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Pristine beaches and quaint little coves and inlets for surfing, sailing, swimming. White waves crashing onto powdery sand. Seashells picking. Seagulls chasing. Norfolk pines lined promenade that are perfect for strolling and biking. The scenic walk to Shelly which yielded below pictures. Daily caffeine fix from one of the many cute cafes where I grabbed one too many flat white. Sight of the ferry approaching the wharf from the balcony of our serviced apartment.

Waking up to the plea of my 2 year old to “go play sand” every morning, sharing a pint with Mom and special moments with the hub. It was a much needed and timely getaway. Manly, oh how I missed thee.

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Marvellous views along the great crescent of the Manly, North Steyne and Queenscliff beaches.

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A world famous surfing mecca– Manly Beach.

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Those are very young kids and they were literally leaping into the sea!

Less than a week to departure, I hastily researched and rented what I thought is a nifty camera with dslr qualities without the bulk and weight. I was hoping to take some breathtaking shots of the beautiful scenery and capture precious moments of a kid who is at the cannot-stand-still-for-a-photo-moment age with its relatively powerful and quick lens.

But wouldn’t you know it, it was the combination of good old iphone and Instagram that trump the Canon EOS-M by throwing up a few surprises like these. The three images that best summed up our first of many beachside holidays to come.

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Instagram and its filters are all very nifty and fun but when it comes down to taking quality pictures, I’m afraid dslr still rules. That, and a good piece of lens on loan for trial from one of Alvin’s generous colleague.

I had a feeling that there’d be many pairs of hands and eyes to keep a lookout for my boy and I was right. As the self-appointed photographer of that day, I had a good time getting reacquainted with my camera once more.

Happy subjects+ picturesque setting+ great natural light+ awesome lens= some wonderful moments captured.

Below are some of my favourites. All photos taken using a Canon EF 35mm f/2.0.

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Babyhood.

If I could turn back time, I’d do one of those artistic newborn shoot in the comfort of my own home. To capture those furrowed brows, scrawny fingers and tightly clenched fists. But alas, I became a mother for the first time and my brain felt like it had abandoned me during those early days. I forgot and by the time I recalled, my baby was tiny no more.

Since we’ve already missed the boat, I might as well wait till he turns 1 to do a casual outdoor family shoot. But by late 7 months and not a tooth in sight, I changed my mind and brought forward the date instead. Before he walks and before the toothy grin takes over.

At the studio, he wasn’t the least bit wary of strangers or the bright lights. The minute we put him on the ground, he scooted off happily to explore his new surrounding. We called his name, made funny faces and noises while the little chap busied himself crawling and tumbling around, stopping and turning every now and then to flash his trademark big smile. Except for a 35 minutes catnap, it was pretty much action throughout.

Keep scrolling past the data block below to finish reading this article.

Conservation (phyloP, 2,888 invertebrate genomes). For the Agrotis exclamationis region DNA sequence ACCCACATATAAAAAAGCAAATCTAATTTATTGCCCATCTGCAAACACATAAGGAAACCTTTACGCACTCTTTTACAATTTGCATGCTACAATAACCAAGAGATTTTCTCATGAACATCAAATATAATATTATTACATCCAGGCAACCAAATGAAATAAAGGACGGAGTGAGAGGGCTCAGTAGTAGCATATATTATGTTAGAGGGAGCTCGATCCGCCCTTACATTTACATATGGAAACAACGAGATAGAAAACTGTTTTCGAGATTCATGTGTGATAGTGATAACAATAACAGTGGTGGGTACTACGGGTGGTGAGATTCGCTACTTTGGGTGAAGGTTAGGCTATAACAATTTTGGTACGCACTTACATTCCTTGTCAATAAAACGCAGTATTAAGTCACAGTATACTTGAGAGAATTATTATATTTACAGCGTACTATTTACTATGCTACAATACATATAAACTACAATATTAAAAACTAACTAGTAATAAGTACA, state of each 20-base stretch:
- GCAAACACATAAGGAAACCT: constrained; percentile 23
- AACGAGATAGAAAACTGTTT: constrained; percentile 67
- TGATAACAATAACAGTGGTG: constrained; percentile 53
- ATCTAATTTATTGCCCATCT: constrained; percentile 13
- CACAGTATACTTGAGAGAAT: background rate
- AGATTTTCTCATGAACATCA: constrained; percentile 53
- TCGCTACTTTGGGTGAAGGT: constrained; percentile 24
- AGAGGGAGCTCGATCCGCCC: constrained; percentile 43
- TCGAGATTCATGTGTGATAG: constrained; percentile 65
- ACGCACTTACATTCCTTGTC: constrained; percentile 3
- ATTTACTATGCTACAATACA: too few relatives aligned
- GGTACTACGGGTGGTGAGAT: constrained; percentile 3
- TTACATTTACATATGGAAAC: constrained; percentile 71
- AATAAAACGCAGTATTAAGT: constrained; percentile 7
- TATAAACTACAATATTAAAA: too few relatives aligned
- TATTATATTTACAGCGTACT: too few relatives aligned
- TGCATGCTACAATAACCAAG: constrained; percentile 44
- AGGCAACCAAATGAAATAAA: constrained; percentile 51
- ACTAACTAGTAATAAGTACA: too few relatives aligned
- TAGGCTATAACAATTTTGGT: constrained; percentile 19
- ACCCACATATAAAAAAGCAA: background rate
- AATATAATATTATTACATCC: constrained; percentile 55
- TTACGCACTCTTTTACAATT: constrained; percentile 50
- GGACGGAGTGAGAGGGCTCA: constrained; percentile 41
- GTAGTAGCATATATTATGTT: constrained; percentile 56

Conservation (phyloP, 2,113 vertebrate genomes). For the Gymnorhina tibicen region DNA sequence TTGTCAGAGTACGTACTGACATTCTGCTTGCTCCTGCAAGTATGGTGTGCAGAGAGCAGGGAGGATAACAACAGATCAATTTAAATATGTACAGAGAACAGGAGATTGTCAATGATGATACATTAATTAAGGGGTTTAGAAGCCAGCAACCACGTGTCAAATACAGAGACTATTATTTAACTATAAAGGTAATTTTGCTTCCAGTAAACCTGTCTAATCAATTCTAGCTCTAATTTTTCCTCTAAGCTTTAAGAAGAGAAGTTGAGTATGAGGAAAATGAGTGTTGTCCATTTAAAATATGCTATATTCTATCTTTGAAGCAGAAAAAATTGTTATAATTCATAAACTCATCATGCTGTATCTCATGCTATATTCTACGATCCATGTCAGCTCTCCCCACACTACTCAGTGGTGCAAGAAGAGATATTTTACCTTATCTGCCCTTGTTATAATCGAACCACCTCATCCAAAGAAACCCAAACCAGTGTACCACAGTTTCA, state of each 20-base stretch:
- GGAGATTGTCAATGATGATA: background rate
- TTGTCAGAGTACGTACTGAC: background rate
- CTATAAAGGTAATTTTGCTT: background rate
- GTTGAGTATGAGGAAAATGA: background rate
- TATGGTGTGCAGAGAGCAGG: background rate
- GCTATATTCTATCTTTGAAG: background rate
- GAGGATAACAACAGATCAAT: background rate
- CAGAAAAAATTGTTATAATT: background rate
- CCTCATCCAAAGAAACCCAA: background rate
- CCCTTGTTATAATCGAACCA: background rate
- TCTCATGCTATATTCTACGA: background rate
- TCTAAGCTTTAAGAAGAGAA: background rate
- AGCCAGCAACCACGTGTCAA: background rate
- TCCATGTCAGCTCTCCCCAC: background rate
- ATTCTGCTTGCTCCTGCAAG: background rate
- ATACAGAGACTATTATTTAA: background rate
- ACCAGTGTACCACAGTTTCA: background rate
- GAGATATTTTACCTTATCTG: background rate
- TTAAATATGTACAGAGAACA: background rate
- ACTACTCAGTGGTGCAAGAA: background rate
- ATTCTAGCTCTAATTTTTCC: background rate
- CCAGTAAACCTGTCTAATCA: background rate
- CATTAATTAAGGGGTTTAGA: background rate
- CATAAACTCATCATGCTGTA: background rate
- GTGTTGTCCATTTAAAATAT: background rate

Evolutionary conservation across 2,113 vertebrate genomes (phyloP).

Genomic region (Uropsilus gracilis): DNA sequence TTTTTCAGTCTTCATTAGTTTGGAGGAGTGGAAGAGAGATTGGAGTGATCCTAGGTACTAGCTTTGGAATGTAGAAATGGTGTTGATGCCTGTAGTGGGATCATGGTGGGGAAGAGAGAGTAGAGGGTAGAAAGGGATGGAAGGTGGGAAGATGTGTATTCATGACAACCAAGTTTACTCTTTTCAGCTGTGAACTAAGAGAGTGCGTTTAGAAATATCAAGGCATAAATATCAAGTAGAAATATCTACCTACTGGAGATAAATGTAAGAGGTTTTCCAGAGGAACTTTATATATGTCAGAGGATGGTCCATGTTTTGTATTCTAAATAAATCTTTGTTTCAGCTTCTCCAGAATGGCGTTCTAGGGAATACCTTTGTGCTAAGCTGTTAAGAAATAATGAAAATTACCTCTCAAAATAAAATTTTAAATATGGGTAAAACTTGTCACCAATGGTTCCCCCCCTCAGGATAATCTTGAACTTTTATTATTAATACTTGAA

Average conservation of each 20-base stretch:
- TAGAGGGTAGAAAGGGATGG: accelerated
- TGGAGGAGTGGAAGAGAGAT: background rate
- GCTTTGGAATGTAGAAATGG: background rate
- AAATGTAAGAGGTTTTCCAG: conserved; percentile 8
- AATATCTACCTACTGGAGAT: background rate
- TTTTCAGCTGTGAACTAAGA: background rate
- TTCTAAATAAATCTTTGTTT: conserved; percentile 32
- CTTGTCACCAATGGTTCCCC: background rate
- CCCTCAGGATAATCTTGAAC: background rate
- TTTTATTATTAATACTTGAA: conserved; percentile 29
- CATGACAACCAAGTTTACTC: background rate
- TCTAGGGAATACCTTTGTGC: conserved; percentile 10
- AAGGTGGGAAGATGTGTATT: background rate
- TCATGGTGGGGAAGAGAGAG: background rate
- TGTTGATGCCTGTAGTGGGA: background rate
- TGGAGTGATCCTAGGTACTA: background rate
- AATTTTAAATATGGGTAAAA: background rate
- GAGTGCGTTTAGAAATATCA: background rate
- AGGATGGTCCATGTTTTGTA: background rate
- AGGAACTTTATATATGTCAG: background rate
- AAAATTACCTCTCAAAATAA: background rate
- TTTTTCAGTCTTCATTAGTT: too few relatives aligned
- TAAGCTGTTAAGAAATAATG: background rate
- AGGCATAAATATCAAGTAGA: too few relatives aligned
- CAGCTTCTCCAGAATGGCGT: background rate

A 2 hours shoot that yielded a bumper crop of 133 images. Of which the 10 photos below are the cream of the crop. :)

Baby in onesie. Love the navy blue nautical print and yellow polka dots contrast.

The ‘Big Boss’ Vs. ‘Big Boy’ series.

Mirror mirror on the wall, who is the cutest of them all?

Back to the 60s rubber ducky bath series.

My best bear friend series. A very natural and relax shot, I like!

L: My baby looking very babyish. *MELT*
R: Sumo stance

Classic black and white baby in diaper only shot requested by the Mama. The only non-smiling shot but possibly my fav shot. Baby baby, what were you looking at, what was on your mind?

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Going through the photos taken over the course of our stay here, it struck me that I’ve shot quite a fair bit of neon signs and billboards in this city.

There is something about the sight of these bold and impactful, at times garish and tacky signs that I cannot quite put a word to. All-out marketing tactics are the norm of the day and everywhere you go, your senses are bombarded by innovative messages and captivating advertisements.

Giant billboards mounted on walls of buildings located on Yee Wo Street pedestrian crossing in front of Sogo department store– epicenter of all the action in Causeway Bay.

A while back, there were Nicole Kidman and Zhang Zi Yi for Omega; here we have retired Japanese football star Nakata Hidetoshi gracing the occasion. Curiously, I’ve always have been immune to his charms. I wonder how his admirers crossed the street safely the few weeks he was high up there.

The three-storey H&M along Queen’s Road Central. Here you can spot some beautiful and enticing ads. I find myself looking forward to the new one with every change of season.

Hong Kongers just can’t seem to get enough of 公仔面 or instant noodles. Specifically, Nissin instant noodles. Available at any self-respecting cha caan teng, they can have it for breakfast, lunch, tea, dinner and supper, no kidding.

Stepping out of the MTR train, you’d be bathing in packets of Nissin noodles in all flavours (the underground walls are entirely plastered with these colourful ads) as you make your way to any of the 6 exits at Causeway Bay station.

Imagine a wet market inside Raffles Place?

One of my favourite, Gage Street Market is located right in the heart of Hong Kong’s financial district in Central. Here, you’ll rub shoulders with the locals as well as expats while shopping for fresh produce. It’s proximity to Mid-Levels, a residential area popular with foreigners, means that greens not widely used in Chinese cooking, such as baby spinach, arugula, radicchio, frisse and the likes are readily available here.